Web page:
Some years ago, I participated in a local American Society of Interior Designers (ASID) Show House, featuring the historic Moore Mansion on Seattle’s Capital Hill.

This project was a classic example of how an interior design concept might evolve, and how designers come up with their inspiration.

For this reason, I thought it might be a good time to re-visit the Moore Mansion.

The home, built in 1901by James Moore, was located, in a tree-lined street close to Volunteer Park, home of the Seattle Asian Art Museum (SAAM).

As it happened, I was assigned the Master Bedroom of this stately old house. It was a large, attractive room with generous proportions. However, it was dominated by a bold geometrically patterned carpet in shades of chocolate brown and white.

It was the kind of pattern that makes your vision go blurry after a minute or two of looking at it.

However, the owner of the house had made it clear that replacing the carpet with something a bit more subtle was not an option.

What do designers do in such a situation?



I’ve always been fascinated by the process of glass blowing.

"BlueBackwash" by Canlis Glass

Ever since I was a child, when my family first visited the famed Cornish Museum of Glass, I’ve been captivated by the experience.

I remember very little else about that trip. We lived in Toronto at the time, and I’m not at all sure how we ended up in New York State.

To my young mind, the glass museum was clearly the highlight of our trip.

Glass blowing is an ancient art, indeed, dating back to the 1st century BC. Its discovery, during the time of the Roman Empire, is believed to be purely accidental as so many discoveries are.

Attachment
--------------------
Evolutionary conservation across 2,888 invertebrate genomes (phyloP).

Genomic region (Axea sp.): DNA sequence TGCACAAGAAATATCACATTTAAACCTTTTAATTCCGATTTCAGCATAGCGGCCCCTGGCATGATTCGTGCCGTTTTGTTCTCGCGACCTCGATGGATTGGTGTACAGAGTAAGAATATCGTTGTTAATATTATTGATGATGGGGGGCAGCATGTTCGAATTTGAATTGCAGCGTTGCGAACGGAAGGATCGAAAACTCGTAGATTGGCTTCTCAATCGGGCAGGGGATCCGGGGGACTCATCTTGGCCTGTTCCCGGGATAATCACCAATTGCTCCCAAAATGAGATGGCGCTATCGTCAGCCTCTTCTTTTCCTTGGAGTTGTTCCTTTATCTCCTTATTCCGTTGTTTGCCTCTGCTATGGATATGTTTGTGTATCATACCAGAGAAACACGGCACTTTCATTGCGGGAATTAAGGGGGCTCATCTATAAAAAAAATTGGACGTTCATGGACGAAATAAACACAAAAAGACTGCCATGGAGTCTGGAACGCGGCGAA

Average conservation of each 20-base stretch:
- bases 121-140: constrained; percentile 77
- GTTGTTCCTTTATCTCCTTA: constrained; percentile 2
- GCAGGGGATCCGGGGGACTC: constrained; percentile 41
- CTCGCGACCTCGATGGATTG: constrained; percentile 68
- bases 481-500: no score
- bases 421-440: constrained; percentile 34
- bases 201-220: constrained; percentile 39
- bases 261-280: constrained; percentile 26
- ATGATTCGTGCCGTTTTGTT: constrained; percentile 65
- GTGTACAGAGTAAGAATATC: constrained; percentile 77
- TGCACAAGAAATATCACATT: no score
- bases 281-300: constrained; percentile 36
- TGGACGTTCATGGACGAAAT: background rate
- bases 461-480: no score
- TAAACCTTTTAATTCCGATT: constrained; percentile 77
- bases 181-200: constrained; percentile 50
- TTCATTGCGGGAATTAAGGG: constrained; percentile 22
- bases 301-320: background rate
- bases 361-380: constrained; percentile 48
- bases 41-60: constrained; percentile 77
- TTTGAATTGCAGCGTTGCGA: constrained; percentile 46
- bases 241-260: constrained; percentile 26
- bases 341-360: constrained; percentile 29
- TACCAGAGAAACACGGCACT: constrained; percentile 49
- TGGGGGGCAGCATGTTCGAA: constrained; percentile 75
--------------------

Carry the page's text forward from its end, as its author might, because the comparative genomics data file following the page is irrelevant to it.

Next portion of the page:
As the story goes, some sailors, while cooking a meal over a hot fire, were surprised to see that sand – buried beneath the hot coals – had melted into a liquid stream.

A stream that, when cooled and hardened, turned into the substance we know today as glass.

Of course, this is just a story, and no-one really knows for certain how glass first came into existence.

Nonetheless, glass making has been coveted throughout history. In more recent times it has become a popular medium for expression, akin to paintings and sculpture.

And like paintings, sculpture and other works of art, glass art typically has a story to tell.



“I don’t think there is anything that communicates better than art. It is quicker than language and clearer than philosophy”. Frederick R. Weisman, Founder of the Frederick R Weisman Art Foundation


What do art, travel and this picture of a gardener have in common?

That’s easy.

The gardener – who isn’t real, by the way – was spotted in a private art collection, during a recent trip to Los Angeles.

The trip, taken with a group of Seattle Art Museum Docents,  was very similar in scope to last years’ exploration of Chicago.

As you can imagine, our whirlwind tour of the city focused on art. We were not disappointed.

I was particularly intrigued by the monumental collection of modern art amassed by the Philanthropist and art collector Frederick R. Weisman.

This impressive collection, housed in a privately owned Mediterranean-style villa, located in Beverly Hills, is not for the faint of heart.

Now, I am not a huge fan of modern art.

Yet, when I stepped inside the front entrance I immediately knew I was in for a treat.

Perhaps it was the ultra-realistic, life-size figure of a woman, dressed as an American tourist standing off to the side, obviously there to amuse and greet us.

I couldn’t get over the feeling that we were being watched, or that I might step on her toes.